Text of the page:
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Kārikā, verse 1.7

विभूतिं प्रसवं त्वन्ये मन्यन्ते सृष्टिचिन्तकाः ।
स्वप्नमायासरूपेति सृष्टिरन्यैर्विकल्पिता ॥ ७ ॥

vibhūtiṃ prasavaṃ tvanye manyante sṛṣṭicintakāḥ |
svapnamāyāsarūpeti sṛṣṭiranyairvikalpitā || 7 ||

7. Those who think of (the process of) creation believe it to be the manifestation of the superhuman power of God; while others look upon it as of the same nature as dream and illusion.


Śaṅkara’s Commentary

Creation is the manifestation of the superhuman power of God3; thus think those who reflect on (the process of) creation. But2 those who intently think3 of the Ultimate Reality find no interest in (the theory of) creation. It (that no interest should be attached to the act of creation) is also supported by such Śruti passages as, “Indra (the great god) assumed diverse forms through Māyā”. The juggler throws the thread up in the sky, climbs by it with his arms, disappears from the sight (of the spectators), engages himself in a fight (in the sky) in which his limbs, having been severed, fall to the ground and he rises up again. The on-looker, though witnessing the performance, does not evince any interest in the thought in regard to the reality of the jugglery performed by the juggler. Similarly there is a real juggler who is other than the rope and the one that climbs up the rope. The manifestation of deep sleep, dream and waking is analogous to the throwing up of the rope by the juggler (in the above illustration) and the (empirical selves known as) Prājña, Viśva and Taijasa, related to the three states, are similar to the juggler, who appears to have climbed up the rope. As he, the juggler, remains on the ground unseen (by the on-lookers) having veiled himself, as it were, by his illusion, so also is the truth about the Highest Reality known as Turīya.4 Therefore those noble souls seeking Mokṣa evince interest in the contemplation of this (the Turīya) but not in the creation which is futile.5 The word, ‘Svapnamāyāsarūpa’—meaning, alike dream and illusion—is intended to show that all6 these (false) notions (regarding manifestation) belong only to those who imagine the process of creation or manifestation.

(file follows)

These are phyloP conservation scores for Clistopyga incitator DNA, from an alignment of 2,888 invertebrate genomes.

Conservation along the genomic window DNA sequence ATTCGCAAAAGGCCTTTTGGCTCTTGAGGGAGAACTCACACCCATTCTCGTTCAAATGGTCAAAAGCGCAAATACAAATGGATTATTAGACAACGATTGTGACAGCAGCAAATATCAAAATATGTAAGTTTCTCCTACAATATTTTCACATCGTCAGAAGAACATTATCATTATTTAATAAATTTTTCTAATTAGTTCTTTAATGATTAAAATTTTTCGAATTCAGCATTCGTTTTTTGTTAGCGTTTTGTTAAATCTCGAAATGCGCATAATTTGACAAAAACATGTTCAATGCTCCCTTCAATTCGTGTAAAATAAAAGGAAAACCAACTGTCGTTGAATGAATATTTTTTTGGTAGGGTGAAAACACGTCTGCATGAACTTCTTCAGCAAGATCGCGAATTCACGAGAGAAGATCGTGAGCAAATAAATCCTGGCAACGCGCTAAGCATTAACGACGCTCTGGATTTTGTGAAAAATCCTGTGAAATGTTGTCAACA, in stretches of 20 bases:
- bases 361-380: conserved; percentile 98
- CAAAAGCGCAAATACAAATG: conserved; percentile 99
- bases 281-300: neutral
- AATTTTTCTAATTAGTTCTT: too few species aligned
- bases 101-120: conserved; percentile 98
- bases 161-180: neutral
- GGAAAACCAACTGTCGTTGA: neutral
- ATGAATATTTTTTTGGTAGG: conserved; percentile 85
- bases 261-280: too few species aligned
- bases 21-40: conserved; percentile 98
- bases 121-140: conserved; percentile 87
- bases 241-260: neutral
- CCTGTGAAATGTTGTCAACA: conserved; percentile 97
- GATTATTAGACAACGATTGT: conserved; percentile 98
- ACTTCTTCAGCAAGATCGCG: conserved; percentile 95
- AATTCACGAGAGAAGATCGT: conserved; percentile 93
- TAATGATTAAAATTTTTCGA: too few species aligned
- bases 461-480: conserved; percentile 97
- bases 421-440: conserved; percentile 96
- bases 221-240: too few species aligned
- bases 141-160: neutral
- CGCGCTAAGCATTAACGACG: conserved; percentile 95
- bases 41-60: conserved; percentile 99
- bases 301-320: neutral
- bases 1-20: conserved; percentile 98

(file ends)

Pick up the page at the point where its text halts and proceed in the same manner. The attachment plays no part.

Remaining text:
Ānandagiri’s Ṭīkā (glossary):

1 God— He is naturally the Personal God. This is the theistic theory of creation.

2 But—The seekers after God as creator may be either those who hold that creation is real or those who hold that creation is illusory. In the latter case Śaṅkara compares the seekers after truth to those who are interested in the magician and not in the magical feats.

3 Intently thinki.e., still pursuing the law of causation. Those who uphold the Māyā theory of the world see the illusion and infer Turīya as the Transcendental Cause.

4 Turīva—The text contemplates two alternative theories of creation (sṛṣṭi) namely, (i) creation is real in so far as it is mere manifestation of God’s real power, (ii) creation is manifested as an illusion by God (svapnamāyā). Both the alternative theories lay, emphasis on the act of creation and this is pointed out by Śaṅkara in his commentary. Śaṅkara indicates in his commentary that those who seek the Highest Reality (paramārtha) are not interested in any theory of creation.

5 Futile—The truth about the Highest Reality can be realised only by the highest Knowledge and not by any thought bestowed upon creation.

6 All these, etc.—Because Māyā is also admitted to be a fact by the Māyāvādins, their theory does not also convey the highest truth.

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